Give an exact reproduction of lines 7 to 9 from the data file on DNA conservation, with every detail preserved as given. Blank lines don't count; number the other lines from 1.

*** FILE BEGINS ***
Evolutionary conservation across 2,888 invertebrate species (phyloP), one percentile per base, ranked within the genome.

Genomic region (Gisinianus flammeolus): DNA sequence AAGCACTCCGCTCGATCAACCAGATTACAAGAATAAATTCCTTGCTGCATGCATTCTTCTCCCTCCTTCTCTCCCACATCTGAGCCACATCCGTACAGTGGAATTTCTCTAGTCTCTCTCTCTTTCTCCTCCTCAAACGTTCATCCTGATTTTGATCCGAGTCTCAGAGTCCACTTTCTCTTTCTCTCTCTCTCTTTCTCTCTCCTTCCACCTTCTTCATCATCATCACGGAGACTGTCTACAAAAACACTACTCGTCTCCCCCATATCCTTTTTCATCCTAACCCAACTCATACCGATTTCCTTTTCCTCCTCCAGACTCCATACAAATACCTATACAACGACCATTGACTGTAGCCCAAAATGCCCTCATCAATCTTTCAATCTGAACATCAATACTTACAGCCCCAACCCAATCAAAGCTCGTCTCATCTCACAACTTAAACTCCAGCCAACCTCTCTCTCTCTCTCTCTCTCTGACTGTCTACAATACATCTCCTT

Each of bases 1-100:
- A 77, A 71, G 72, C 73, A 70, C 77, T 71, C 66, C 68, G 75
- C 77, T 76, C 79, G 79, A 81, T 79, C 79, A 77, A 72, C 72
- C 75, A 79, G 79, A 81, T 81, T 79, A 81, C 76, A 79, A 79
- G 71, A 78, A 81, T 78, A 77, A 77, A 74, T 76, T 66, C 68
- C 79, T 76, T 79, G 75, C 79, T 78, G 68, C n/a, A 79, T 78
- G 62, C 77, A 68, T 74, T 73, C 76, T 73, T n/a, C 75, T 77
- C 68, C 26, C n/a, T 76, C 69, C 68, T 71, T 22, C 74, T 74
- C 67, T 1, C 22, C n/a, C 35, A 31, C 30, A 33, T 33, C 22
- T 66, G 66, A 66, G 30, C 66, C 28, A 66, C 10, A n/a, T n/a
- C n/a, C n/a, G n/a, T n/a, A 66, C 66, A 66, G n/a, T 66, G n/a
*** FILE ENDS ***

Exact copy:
- G 71, A 78, A 81, T 78, A 77, A 77, A 74, T 76, T 66, C 68
- C 79, T 76, T 79, G 75, C 79, T 78, G 68, C n/a, A 79, T 78
- G 62, C 77, A 68, T 74, T 73, C 76, T 73, T n/a, C 75, T 77